The thing about this common pattern is that we need to wait for all of these back-end requests to complete before returning to the user. So improving the average latency of these requests doesn’t help us one little bit.
Since each request must wait for all of its queries to complete, the overall request latency is defined to be the latency of the request’s slowest query. Even if almost all backends have low tail latencies, the tail latency of the maximum of several queries could be high.
(See ‘The Tail at Scale’).
The user can easily see P99 latency or greater.
Techniques to mitigate tail latencies include making redundant requests, clever use of scheduling, auto-scaling and capacity provisioning, and approximate computing. Robin Hood takes a different (complementary) approach: use the cache to improve tail latency!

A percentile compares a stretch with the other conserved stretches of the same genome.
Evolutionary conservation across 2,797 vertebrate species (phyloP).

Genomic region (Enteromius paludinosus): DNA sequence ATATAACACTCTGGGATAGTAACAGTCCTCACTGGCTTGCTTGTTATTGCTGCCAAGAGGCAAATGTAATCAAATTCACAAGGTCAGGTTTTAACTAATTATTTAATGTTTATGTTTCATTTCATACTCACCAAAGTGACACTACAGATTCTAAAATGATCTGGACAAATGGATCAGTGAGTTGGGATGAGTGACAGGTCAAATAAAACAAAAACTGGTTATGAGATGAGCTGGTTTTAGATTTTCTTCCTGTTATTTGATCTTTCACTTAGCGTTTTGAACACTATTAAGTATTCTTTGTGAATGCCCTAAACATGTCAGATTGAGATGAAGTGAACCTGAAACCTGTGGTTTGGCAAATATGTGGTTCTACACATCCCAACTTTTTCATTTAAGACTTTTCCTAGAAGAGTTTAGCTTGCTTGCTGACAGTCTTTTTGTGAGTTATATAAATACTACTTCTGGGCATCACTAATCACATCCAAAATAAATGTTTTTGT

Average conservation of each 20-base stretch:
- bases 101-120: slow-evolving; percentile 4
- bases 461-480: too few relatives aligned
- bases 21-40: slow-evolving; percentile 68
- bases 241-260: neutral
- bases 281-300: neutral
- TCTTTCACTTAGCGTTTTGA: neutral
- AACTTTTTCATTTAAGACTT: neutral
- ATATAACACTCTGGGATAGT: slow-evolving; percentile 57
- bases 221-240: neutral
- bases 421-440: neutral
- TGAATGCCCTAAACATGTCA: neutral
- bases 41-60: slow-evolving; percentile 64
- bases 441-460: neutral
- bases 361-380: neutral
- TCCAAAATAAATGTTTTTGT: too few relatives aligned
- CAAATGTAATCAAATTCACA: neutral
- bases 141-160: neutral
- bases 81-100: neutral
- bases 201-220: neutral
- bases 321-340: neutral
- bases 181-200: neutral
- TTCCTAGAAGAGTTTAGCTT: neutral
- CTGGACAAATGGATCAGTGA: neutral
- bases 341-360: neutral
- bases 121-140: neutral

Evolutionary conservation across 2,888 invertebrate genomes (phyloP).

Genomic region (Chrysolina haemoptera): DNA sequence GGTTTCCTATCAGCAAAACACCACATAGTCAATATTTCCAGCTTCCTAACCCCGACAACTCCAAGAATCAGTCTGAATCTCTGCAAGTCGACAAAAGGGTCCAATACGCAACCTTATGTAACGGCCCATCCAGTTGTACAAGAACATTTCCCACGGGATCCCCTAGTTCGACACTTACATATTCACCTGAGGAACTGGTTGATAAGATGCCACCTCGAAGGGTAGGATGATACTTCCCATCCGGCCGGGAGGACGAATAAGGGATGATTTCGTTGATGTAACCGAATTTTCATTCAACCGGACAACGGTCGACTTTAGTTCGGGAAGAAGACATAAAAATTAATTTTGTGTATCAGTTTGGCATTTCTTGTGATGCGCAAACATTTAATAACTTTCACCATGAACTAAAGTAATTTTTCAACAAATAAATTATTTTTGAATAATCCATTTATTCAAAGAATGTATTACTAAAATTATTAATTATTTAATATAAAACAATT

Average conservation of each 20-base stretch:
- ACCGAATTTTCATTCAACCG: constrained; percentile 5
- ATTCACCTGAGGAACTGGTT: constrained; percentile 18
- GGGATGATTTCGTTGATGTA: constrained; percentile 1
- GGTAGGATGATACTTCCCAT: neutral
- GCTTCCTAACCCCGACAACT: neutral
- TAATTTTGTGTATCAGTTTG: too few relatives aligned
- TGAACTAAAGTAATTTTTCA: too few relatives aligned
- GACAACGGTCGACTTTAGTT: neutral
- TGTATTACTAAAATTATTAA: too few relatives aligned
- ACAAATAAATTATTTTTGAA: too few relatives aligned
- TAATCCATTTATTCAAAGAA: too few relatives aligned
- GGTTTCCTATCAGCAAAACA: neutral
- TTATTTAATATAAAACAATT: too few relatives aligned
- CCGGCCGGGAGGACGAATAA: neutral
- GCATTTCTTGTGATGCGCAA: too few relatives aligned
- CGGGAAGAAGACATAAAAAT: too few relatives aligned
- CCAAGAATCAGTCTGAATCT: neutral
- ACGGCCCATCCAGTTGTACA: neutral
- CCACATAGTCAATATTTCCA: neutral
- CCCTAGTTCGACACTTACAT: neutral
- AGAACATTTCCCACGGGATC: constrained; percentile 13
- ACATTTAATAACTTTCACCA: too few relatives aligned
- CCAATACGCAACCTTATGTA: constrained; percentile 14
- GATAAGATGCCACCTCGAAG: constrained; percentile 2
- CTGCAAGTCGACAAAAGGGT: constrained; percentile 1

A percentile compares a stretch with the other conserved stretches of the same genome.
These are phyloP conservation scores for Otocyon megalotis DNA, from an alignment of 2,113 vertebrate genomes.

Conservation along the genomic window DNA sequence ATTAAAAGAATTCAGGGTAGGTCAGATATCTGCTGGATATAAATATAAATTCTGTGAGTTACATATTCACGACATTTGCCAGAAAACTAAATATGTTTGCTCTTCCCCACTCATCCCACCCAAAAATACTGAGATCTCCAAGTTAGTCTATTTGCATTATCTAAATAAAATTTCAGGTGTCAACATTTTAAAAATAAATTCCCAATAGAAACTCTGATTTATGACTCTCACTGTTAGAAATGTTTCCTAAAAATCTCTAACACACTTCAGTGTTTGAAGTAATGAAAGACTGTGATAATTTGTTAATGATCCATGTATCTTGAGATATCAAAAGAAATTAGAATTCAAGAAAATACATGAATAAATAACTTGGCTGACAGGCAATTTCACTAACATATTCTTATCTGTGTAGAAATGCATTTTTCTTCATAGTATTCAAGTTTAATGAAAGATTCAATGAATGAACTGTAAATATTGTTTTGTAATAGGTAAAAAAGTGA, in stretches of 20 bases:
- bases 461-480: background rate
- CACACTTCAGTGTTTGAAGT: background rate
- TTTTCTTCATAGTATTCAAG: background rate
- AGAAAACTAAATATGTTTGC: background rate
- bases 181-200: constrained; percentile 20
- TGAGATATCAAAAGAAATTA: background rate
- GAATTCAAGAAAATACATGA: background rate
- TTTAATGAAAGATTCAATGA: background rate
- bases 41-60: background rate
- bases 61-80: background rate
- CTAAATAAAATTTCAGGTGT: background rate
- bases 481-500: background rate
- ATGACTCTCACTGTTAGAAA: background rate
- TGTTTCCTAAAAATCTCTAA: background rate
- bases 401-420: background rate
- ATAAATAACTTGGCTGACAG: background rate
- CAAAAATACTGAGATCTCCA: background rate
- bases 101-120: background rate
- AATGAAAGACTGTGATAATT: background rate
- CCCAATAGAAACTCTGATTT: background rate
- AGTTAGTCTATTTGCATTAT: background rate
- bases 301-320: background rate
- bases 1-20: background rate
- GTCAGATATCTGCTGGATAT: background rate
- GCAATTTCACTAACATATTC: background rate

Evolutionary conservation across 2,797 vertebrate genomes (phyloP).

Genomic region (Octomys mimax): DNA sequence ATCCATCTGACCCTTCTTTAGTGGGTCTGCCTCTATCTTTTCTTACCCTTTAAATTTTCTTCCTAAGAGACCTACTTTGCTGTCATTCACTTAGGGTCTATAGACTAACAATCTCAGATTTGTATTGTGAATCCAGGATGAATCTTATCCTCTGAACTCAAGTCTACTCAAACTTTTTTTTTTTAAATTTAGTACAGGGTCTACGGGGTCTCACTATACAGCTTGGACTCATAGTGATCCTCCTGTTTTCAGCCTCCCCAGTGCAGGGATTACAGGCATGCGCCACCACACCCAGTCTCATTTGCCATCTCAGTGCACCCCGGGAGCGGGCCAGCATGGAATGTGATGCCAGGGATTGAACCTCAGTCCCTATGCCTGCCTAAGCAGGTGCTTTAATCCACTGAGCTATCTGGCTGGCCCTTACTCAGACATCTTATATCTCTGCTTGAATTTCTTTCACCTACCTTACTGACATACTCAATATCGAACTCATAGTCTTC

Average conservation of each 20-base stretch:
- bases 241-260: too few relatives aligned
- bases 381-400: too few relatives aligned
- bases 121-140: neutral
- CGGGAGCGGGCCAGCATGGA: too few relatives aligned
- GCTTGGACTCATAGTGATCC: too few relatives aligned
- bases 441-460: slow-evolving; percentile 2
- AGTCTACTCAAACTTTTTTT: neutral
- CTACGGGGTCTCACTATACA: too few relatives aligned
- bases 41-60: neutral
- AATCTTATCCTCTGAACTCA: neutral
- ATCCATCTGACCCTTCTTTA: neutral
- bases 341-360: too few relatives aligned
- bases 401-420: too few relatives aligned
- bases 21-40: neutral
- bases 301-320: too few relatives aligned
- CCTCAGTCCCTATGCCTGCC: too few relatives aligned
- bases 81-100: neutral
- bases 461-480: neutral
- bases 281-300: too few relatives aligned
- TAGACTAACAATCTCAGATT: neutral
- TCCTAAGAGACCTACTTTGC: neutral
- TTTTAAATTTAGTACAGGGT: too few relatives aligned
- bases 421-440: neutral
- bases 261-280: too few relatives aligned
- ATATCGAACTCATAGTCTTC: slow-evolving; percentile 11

Robin Hood doesn’t necessarily allocate caching resources to the most popular back-ends, instead, it allocates caching resources to the backends (currently) responsible for the highest tail latency.
This is a great review of an interesting algorithm.